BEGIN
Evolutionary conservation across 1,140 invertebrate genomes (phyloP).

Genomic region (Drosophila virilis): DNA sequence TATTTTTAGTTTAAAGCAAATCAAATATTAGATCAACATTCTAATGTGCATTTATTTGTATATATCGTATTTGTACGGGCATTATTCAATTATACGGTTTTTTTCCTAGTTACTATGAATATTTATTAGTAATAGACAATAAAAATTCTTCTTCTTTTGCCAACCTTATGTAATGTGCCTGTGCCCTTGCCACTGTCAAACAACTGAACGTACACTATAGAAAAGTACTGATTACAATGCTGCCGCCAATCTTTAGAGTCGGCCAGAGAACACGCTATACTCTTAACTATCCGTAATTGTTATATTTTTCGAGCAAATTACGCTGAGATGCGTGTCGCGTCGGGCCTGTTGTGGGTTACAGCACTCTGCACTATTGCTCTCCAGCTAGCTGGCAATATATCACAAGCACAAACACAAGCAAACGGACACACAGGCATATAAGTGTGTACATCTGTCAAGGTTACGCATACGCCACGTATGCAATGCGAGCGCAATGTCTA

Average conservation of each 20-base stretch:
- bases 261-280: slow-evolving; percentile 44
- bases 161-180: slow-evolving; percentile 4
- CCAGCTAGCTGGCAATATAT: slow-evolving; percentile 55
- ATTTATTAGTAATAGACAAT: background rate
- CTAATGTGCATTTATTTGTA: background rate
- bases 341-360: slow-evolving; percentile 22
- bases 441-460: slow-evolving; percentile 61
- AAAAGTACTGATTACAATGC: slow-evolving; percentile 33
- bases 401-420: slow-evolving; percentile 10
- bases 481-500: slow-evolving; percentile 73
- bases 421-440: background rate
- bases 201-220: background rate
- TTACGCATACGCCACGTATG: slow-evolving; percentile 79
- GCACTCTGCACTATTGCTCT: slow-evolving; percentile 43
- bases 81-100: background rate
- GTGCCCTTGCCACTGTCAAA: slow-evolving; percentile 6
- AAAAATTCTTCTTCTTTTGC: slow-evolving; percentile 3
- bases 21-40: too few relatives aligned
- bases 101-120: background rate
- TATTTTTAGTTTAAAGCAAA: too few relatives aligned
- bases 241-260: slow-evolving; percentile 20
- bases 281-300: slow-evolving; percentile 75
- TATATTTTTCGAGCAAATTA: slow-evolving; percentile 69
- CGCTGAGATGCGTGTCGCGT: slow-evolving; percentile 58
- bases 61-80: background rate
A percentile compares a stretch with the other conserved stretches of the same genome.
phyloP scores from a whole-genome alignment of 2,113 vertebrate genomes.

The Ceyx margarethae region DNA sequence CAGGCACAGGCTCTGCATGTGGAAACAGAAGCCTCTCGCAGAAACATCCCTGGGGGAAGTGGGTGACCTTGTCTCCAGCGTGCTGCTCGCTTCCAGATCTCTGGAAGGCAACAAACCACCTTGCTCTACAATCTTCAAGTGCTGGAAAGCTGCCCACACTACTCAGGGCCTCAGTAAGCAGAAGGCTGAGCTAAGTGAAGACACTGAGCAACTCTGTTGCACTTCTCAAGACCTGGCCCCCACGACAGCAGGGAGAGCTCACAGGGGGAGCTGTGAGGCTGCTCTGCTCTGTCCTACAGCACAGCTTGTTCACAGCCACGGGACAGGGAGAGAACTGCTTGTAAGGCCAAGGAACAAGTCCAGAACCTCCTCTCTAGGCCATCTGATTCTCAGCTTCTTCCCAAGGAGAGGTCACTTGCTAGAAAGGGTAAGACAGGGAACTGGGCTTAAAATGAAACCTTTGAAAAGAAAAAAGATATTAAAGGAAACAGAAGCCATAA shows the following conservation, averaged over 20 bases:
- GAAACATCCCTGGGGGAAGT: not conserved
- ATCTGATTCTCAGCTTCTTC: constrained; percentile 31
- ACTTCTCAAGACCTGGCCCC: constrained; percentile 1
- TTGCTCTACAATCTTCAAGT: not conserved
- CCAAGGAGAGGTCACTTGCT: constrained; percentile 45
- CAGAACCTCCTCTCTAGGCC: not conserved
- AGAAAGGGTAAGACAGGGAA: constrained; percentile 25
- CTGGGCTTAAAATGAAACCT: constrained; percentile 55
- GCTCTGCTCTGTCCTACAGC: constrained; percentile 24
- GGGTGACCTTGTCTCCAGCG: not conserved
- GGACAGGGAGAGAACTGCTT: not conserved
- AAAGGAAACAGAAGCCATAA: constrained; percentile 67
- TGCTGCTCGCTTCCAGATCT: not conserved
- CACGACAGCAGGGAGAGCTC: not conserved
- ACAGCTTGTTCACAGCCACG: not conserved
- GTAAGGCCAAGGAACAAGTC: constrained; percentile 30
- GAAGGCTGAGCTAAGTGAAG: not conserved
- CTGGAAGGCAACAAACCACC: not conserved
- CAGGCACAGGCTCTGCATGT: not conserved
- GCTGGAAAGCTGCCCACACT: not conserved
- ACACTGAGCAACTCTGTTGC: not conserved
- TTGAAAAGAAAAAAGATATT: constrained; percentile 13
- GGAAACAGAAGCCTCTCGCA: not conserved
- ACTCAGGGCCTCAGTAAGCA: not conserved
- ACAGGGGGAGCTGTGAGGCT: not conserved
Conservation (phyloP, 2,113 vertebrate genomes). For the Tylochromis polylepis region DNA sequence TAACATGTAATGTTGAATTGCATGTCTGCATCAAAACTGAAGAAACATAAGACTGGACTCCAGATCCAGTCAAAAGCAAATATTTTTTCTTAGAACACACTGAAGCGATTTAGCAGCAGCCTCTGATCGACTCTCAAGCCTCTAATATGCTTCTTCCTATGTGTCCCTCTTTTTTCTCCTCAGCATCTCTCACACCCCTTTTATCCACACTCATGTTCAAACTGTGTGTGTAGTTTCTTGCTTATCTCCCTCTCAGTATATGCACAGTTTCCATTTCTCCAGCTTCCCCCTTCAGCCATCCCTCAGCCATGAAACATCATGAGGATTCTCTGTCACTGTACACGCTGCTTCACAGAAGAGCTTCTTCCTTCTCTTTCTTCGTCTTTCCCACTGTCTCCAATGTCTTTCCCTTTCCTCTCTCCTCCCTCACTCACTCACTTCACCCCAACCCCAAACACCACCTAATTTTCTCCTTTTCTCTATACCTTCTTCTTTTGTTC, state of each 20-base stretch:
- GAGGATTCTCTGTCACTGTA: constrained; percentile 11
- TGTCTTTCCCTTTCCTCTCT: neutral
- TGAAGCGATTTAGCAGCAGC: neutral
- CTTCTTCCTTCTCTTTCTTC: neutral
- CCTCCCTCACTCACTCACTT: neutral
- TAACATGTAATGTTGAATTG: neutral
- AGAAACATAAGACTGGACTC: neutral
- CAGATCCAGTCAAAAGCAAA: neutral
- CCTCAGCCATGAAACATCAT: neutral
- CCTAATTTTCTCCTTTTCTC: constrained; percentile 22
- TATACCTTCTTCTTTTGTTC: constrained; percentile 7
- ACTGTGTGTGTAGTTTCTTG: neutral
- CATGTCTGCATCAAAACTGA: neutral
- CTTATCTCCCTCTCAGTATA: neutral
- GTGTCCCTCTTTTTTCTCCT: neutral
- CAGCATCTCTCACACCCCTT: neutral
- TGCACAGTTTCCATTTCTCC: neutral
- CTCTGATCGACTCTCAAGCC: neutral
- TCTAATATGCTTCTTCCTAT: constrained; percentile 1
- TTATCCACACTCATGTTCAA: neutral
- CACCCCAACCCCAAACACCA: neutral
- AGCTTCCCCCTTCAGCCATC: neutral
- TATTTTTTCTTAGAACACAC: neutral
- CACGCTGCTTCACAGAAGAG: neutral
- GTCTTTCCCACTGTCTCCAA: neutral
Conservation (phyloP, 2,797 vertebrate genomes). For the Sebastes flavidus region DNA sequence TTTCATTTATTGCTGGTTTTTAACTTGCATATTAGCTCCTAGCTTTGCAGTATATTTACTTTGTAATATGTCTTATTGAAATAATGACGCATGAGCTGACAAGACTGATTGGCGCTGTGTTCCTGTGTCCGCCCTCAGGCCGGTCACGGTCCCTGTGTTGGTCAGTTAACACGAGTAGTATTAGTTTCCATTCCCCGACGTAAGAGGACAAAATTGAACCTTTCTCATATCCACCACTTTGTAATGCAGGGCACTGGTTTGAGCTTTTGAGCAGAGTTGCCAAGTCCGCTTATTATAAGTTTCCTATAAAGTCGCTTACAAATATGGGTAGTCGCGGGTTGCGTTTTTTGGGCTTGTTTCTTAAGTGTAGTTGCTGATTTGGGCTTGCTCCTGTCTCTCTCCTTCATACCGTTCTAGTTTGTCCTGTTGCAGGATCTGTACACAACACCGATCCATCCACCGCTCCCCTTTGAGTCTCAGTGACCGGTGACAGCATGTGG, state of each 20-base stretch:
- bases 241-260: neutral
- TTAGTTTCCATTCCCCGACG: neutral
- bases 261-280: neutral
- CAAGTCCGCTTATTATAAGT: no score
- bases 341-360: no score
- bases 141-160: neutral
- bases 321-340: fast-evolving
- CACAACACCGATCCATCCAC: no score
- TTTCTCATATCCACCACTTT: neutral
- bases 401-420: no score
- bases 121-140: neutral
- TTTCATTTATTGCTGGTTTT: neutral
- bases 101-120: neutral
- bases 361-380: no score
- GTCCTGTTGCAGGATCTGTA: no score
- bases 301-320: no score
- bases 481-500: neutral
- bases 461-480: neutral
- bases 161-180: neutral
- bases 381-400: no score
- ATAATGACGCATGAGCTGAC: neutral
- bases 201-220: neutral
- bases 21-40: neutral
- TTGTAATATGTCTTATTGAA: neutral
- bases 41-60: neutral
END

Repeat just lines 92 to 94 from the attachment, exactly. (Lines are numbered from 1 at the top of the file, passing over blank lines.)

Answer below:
- TTTCTCATATCCACCACTTT: neutral
- bases 401-420: no score
- bases 121-140: neutral